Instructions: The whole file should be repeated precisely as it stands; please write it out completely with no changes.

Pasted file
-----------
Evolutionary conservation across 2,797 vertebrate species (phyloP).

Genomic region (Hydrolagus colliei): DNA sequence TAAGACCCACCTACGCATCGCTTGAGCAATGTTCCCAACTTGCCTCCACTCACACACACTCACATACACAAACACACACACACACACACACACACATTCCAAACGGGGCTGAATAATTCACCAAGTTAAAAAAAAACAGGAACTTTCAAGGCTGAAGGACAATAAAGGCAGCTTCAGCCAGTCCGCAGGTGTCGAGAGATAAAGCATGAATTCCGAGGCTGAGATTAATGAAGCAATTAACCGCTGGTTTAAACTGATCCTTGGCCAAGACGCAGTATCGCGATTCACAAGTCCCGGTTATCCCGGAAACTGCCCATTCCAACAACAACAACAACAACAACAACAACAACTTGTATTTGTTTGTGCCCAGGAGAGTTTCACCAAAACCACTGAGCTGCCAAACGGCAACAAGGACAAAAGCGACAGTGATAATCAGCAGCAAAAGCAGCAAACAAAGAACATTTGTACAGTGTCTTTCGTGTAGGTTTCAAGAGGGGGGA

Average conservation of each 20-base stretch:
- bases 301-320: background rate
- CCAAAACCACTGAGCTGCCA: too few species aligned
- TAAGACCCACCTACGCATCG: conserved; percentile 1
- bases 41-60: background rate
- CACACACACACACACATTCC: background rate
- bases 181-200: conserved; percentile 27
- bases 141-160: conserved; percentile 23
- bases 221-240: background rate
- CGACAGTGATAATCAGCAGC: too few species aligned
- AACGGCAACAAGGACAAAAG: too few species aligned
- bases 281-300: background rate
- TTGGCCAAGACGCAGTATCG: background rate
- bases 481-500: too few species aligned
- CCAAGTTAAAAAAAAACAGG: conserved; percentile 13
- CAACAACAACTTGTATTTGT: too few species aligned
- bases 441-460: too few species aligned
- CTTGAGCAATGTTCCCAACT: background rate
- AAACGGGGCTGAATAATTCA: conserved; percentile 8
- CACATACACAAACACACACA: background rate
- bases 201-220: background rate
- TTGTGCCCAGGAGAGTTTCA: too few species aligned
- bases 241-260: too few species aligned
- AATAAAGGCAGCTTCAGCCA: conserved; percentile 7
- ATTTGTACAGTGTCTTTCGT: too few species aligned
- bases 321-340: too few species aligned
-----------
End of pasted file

Evolutionary conservation across 2,797 vertebrate species (phyloP).

Genomic region (Hydrolagus colliei): DNA sequence TAAGACCCACCTACGCATCGCTTGAGCAATGTTCCCAACTTGCCTCCACTCACACACACTCACATACACAAACACACACACACACACACACACACATTCCAAACGGGGCTGAATAATTCACCAAGTTAAAAAAAAACAGGAACTTTCAAGGCTGAAGGACAATAAAGGCAGCTTCAGCCAGTCCGCAGGTGTCGAGAGATAAAGCATGAATTCCGAGGCTGAGATTAATGAAGCAATTAACCGCTGGTTTAAACTGATCCTTGGCCAAGACGCAGTATCGCGATTCACAAGTCCCGGTTATCCCGGAAACTGCCCATTCCAACAACAACAACAACAACAACAACAACAACTTGTATTTGTTTGTGCCCAGGAGAGTTTCACCAAAACCACTGAGCTGCCAAACGGCAACAAGGACAAAAGCGACAGTGATAATCAGCAGCAAAAGCAGCAAACAAAGAACATTTGTACAGTGTCTTTCGTGTAGGTTTCAAGAGGGGGGA

Average conservation of each 20-base stretch:
- bases 301-320: background rate
- CCAAAACCACTGAGCTGCCA: too few species aligned
- TAAGACCCACCTACGCATCG: conserved; percentile 1
- bases 41-60: background rate
- CACACACACACACACATTCC: background rate
- bases 181-200: conserved; percentile 27
- bases 141-160: conserved; percentile 23
- bases 221-240: background rate
- CGACAGTGATAATCAGCAGC: too few species aligned
- AACGGCAACAAGGACAAAAG: too few species aligned
- bases 281-300: background rate
- TTGGCCAAGACGCAGTATCG: background rate
- bases 481-500: too few species aligned
- CCAAGTTAAAAAAAAACAGG: conserved; percentile 13
- CAACAACAACTTGTATTTGT: too few species aligned
- bases 441-460: too few species aligned
- CTTGAGCAATGTTCCCAACT: background rate
- AAACGGGGCTGAATAATTCA: conserved; percentile 8
- CACATACACAAACACACACA: background rate
- bases 201-220: background rate
- TTGTGCCCAGGAGAGTTTCA: too few species aligned
- bases 241-260: too few species aligned
- AATAAAGGCAGCTTCAGCCA: conserved; percentile 7
- ATTTGTACAGTGTCTTTCGT: too few species aligned
- bases 321-340: too few species aligned